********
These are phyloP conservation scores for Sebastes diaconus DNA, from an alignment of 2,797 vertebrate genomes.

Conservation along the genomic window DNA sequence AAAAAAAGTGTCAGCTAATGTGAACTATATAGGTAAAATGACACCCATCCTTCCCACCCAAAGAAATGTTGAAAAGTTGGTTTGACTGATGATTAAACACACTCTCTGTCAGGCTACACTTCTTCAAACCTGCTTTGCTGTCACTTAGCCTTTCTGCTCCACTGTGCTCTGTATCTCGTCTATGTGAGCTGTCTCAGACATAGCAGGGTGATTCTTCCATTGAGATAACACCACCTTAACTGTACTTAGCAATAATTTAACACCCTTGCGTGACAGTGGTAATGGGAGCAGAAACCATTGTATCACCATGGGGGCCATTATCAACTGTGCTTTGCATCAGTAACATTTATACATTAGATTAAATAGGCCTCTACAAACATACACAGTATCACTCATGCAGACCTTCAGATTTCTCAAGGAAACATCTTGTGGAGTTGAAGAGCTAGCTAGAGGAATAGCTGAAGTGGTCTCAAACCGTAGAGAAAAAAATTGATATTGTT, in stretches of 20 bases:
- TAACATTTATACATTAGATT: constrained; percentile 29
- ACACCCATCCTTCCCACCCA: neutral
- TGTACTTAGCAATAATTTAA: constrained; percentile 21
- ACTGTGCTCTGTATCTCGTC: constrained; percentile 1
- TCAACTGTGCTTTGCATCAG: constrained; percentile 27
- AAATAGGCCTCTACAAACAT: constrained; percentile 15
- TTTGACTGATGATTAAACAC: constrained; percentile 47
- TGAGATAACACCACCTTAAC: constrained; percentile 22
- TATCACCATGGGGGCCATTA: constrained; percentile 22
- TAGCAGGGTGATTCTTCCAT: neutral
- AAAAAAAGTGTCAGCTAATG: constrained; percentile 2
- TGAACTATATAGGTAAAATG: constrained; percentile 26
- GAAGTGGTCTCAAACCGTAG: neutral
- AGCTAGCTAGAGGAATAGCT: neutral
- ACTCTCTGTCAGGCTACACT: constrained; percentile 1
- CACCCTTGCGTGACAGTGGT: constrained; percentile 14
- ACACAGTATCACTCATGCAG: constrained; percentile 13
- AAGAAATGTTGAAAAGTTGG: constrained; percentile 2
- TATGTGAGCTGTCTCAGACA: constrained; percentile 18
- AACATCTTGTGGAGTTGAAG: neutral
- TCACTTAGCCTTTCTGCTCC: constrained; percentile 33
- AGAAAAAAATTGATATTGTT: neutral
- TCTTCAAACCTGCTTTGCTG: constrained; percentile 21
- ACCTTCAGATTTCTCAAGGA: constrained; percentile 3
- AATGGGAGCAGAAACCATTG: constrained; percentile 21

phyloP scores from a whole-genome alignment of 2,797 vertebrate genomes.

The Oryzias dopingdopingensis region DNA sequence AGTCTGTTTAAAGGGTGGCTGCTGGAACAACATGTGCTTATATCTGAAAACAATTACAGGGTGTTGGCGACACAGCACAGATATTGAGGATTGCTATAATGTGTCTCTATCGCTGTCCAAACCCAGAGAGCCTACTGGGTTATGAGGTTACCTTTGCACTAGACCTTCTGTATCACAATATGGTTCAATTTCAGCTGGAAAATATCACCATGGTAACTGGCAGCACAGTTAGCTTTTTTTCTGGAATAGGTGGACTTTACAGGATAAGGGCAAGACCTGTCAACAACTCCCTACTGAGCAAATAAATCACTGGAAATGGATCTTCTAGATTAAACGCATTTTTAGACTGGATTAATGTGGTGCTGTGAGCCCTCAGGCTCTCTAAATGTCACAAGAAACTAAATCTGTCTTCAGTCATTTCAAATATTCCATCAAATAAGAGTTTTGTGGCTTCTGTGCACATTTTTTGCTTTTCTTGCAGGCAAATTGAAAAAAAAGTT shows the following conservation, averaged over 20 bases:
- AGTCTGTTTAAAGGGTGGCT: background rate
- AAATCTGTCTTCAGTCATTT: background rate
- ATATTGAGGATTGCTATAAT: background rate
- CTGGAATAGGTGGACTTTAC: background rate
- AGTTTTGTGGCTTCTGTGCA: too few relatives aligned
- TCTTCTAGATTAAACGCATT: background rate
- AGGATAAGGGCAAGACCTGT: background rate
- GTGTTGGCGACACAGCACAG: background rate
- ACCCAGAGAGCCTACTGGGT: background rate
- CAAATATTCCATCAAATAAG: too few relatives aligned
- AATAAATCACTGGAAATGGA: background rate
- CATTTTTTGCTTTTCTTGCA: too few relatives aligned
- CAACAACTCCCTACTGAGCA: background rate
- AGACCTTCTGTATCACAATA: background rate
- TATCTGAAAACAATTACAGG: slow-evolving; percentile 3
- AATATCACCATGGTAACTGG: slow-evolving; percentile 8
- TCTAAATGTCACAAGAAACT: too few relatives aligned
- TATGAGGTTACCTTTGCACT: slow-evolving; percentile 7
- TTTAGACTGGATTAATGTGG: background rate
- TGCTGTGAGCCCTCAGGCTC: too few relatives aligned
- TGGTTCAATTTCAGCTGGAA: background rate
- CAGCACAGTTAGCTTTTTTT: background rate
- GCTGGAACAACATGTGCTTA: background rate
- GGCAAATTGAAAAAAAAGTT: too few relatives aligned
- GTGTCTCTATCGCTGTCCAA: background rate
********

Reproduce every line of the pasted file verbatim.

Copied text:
These are phyloP conservation scores for Sebastes diaconus DNA, from an alignment of 2,797 vertebrate genomes.

Conservation along the genomic window DNA sequence AAAAAAAGTGTCAGCTAATGTGAACTATATAGGTAAAATGACACCCATCCTTCCCACCCAAAGAAATGTTGAAAAGTTGGTTTGACTGATGATTAAACACACTCTCTGTCAGGCTACACTTCTTCAAACCTGCTTTGCTGTCACTTAGCCTTTCTGCTCCACTGTGCTCTGTATCTCGTCTATGTGAGCTGTCTCAGACATAGCAGGGTGATTCTTCCATTGAGATAACACCACCTTAACTGTACTTAGCAATAATTTAACACCCTTGCGTGACAGTGGTAATGGGAGCAGAAACCATTGTATCACCATGGGGGCCATTATCAACTGTGCTTTGCATCAGTAACATTTATACATTAGATTAAATAGGCCTCTACAAACATACACAGTATCACTCATGCAGACCTTCAGATTTCTCAAGGAAACATCTTGTGGAGTTGAAGAGCTAGCTAGAGGAATAGCTGAAGTGGTCTCAAACCGTAGAGAAAAAAATTGATATTGTT, in stretches of 20 bases:
- TAACATTTATACATTAGATT: constrained; percentile 29
- ACACCCATCCTTCCCACCCA: neutral
- TGTACTTAGCAATAATTTAA: constrained; percentile 21
- ACTGTGCTCTGTATCTCGTC: constrained; percentile 1
- TCAACTGTGCTTTGCATCAG: constrained; percentile 27
- AAATAGGCCTCTACAAACAT: constrained; percentile 15
- TTTGACTGATGATTAAACAC: constrained; percentile 47
- TGAGATAACACCACCTTAAC: constrained; percentile 22
- TATCACCATGGGGGCCATTA: constrained; percentile 22
- TAGCAGGGTGATTCTTCCAT: neutral
- AAAAAAAGTGTCAGCTAATG: constrained; percentile 2
- TGAACTATATAGGTAAAATG: constrained; percentile 26
- GAAGTGGTCTCAAACCGTAG: neutral
- AGCTAGCTAGAGGAATAGCT: neutral
- ACTCTCTGTCAGGCTACACT: constrained; percentile 1
- CACCCTTGCGTGACAGTGGT: constrained; percentile 14
- ACACAGTATCACTCATGCAG: constrained; percentile 13
- AAGAAATGTTGAAAAGTTGG: constrained; percentile 2
- TATGTGAGCTGTCTCAGACA: constrained; percentile 18
- AACATCTTGTGGAGTTGAAG: neutral
- TCACTTAGCCTTTCTGCTCC: constrained; percentile 33
- AGAAAAAAATTGATATTGTT: neutral
- TCTTCAAACCTGCTTTGCTG: constrained; percentile 21
- ACCTTCAGATTTCTCAAGGA: constrained; percentile 3
- AATGGGAGCAGAAACCATTG: constrained; percentile 21

phyloP scores from a whole-genome alignment of 2,797 vertebrate genomes.

The Oryzias dopingdopingensis region DNA sequence AGTCTGTTTAAAGGGTGGCTGCTGGAACAACATGTGCTTATATCTGAAAACAATTACAGGGTGTTGGCGACACAGCACAGATATTGAGGATTGCTATAATGTGTCTCTATCGCTGTCCAAACCCAGAGAGCCTACTGGGTTATGAGGTTACCTTTGCACTAGACCTTCTGTATCACAATATGGTTCAATTTCAGCTGGAAAATATCACCATGGTAACTGGCAGCACAGTTAGCTTTTTTTCTGGAATAGGTGGACTTTACAGGATAAGGGCAAGACCTGTCAACAACTCCCTACTGAGCAAATAAATCACTGGAAATGGATCTTCTAGATTAAACGCATTTTTAGACTGGATTAATGTGGTGCTGTGAGCCCTCAGGCTCTCTAAATGTCACAAGAAACTAAATCTGTCTTCAGTCATTTCAAATATTCCATCAAATAAGAGTTTTGTGGCTTCTGTGCACATTTTTTGCTTTTCTTGCAGGCAAATTGAAAAAAAAGTT shows the following conservation, averaged over 20 bases:
- AGTCTGTTTAAAGGGTGGCT: background rate
- AAATCTGTCTTCAGTCATTT: background rate
- ATATTGAGGATTGCTATAAT: background rate
- CTGGAATAGGTGGACTTTAC: background rate
- AGTTTTGTGGCTTCTGTGCA: too few relatives aligned
- TCTTCTAGATTAAACGCATT: background rate
- AGGATAAGGGCAAGACCTGT: background rate
- GTGTTGGCGACACAGCACAG: background rate
- ACCCAGAGAGCCTACTGGGT: background rate
- CAAATATTCCATCAAATAAG: too few relatives aligned
- AATAAATCACTGGAAATGGA: background rate
- CATTTTTTGCTTTTCTTGCA: too few relatives aligned
- CAACAACTCCCTACTGAGCA: background rate
- AGACCTTCTGTATCACAATA: background rate
- TATCTGAAAACAATTACAGG: slow-evolving; percentile 3
- AATATCACCATGGTAACTGG: slow-evolving; percentile 8
- TCTAAATGTCACAAGAAACT: too few relatives aligned
- TATGAGGTTACCTTTGCACT: slow-evolving; percentile 7
- TTTAGACTGGATTAATGTGG: background rate
- TGCTGTGAGCCCTCAGGCTC: too few relatives aligned
- TGGTTCAATTTCAGCTGGAA: background rate
- CAGCACAGTTAGCTTTTTTT: background rate
- GCTGGAACAACATGTGCTTA: background rate
- GGCAAATTGAAAAAAAAGTT: too few relatives aligned
- GTGTCTCTATCGCTGTCCAA: background rate